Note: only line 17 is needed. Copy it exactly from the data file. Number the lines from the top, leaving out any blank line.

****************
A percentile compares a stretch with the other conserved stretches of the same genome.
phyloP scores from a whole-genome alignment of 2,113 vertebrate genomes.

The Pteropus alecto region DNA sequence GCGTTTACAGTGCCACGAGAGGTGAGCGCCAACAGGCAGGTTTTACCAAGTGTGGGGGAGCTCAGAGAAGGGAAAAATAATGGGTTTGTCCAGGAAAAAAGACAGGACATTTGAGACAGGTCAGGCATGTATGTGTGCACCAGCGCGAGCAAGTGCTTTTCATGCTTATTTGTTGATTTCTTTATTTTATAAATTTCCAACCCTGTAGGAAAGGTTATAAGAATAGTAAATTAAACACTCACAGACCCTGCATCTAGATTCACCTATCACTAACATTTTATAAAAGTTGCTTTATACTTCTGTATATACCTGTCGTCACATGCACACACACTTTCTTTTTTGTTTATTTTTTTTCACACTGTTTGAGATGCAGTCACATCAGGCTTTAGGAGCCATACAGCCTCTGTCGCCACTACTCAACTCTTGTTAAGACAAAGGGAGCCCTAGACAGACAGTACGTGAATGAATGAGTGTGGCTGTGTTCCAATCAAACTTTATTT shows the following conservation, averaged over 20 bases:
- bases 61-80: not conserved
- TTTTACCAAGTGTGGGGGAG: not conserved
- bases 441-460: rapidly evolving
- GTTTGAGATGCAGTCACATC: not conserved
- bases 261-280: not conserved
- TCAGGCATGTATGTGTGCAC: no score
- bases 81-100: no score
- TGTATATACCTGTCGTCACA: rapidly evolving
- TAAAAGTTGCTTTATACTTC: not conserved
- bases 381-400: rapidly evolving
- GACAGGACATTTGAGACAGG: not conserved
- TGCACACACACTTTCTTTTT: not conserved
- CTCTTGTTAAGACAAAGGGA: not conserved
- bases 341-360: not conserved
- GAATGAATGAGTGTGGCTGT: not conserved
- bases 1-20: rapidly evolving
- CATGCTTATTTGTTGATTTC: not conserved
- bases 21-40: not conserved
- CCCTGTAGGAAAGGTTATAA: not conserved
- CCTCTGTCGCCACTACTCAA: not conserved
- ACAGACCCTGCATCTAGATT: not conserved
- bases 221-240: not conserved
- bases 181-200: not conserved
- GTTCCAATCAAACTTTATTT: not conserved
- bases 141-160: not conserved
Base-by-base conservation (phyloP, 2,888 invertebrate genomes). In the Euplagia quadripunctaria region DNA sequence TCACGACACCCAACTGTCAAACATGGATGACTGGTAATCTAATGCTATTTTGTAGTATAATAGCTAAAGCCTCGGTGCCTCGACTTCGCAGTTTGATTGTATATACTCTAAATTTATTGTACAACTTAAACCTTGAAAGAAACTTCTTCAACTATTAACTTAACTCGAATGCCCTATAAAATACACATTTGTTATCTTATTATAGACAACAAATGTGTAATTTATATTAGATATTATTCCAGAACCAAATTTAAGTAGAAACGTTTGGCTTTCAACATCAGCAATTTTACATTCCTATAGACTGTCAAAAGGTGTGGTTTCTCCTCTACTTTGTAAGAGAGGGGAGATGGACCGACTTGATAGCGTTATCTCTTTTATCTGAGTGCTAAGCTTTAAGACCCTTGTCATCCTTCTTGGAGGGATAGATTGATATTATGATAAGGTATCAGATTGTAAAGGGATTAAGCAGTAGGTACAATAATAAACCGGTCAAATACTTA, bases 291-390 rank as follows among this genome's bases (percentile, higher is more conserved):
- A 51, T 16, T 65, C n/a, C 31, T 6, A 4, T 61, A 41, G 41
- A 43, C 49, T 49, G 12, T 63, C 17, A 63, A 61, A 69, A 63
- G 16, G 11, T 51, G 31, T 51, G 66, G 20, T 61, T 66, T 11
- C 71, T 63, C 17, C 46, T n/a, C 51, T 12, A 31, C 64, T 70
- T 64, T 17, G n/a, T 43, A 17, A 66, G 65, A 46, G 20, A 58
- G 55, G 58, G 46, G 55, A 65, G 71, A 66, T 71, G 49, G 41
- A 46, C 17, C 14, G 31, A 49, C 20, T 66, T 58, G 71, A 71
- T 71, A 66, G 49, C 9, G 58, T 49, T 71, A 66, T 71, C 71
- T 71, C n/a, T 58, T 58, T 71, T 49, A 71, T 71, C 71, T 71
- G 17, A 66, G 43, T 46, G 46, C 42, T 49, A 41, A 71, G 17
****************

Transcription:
- bases 341-360: not conserved